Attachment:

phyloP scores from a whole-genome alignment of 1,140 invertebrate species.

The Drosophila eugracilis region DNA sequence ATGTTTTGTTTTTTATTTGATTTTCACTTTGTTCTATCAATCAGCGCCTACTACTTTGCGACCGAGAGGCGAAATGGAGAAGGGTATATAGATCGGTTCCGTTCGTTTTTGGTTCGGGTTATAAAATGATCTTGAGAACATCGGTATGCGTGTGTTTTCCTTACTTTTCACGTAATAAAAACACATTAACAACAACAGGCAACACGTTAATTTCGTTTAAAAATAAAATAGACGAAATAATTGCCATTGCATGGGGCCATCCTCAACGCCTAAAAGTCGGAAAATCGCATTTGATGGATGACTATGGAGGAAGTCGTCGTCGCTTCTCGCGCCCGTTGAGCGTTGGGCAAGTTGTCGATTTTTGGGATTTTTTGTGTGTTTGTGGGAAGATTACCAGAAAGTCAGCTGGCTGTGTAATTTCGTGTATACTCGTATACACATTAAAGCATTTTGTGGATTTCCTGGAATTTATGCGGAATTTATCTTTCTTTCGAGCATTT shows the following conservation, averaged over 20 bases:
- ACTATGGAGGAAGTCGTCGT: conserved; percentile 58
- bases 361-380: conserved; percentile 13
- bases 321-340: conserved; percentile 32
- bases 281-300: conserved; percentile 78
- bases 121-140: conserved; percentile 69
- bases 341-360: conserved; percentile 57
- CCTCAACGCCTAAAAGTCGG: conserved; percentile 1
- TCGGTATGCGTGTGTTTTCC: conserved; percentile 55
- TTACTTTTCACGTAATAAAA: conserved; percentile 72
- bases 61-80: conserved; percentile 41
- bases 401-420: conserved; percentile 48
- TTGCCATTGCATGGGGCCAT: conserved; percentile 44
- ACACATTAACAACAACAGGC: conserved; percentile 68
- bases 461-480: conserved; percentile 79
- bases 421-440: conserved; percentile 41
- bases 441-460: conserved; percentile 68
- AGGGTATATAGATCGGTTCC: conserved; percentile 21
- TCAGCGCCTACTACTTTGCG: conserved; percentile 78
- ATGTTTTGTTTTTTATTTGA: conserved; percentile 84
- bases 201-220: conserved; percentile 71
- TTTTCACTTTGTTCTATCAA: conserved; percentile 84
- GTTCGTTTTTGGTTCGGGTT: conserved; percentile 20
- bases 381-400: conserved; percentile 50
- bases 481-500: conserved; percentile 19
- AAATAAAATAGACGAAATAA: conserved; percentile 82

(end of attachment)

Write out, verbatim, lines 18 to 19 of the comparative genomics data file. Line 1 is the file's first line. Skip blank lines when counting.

- bases 441-460: conserved; percentile 68
- AGGGTATATAGATCGGTTCC: conserved; percentile 21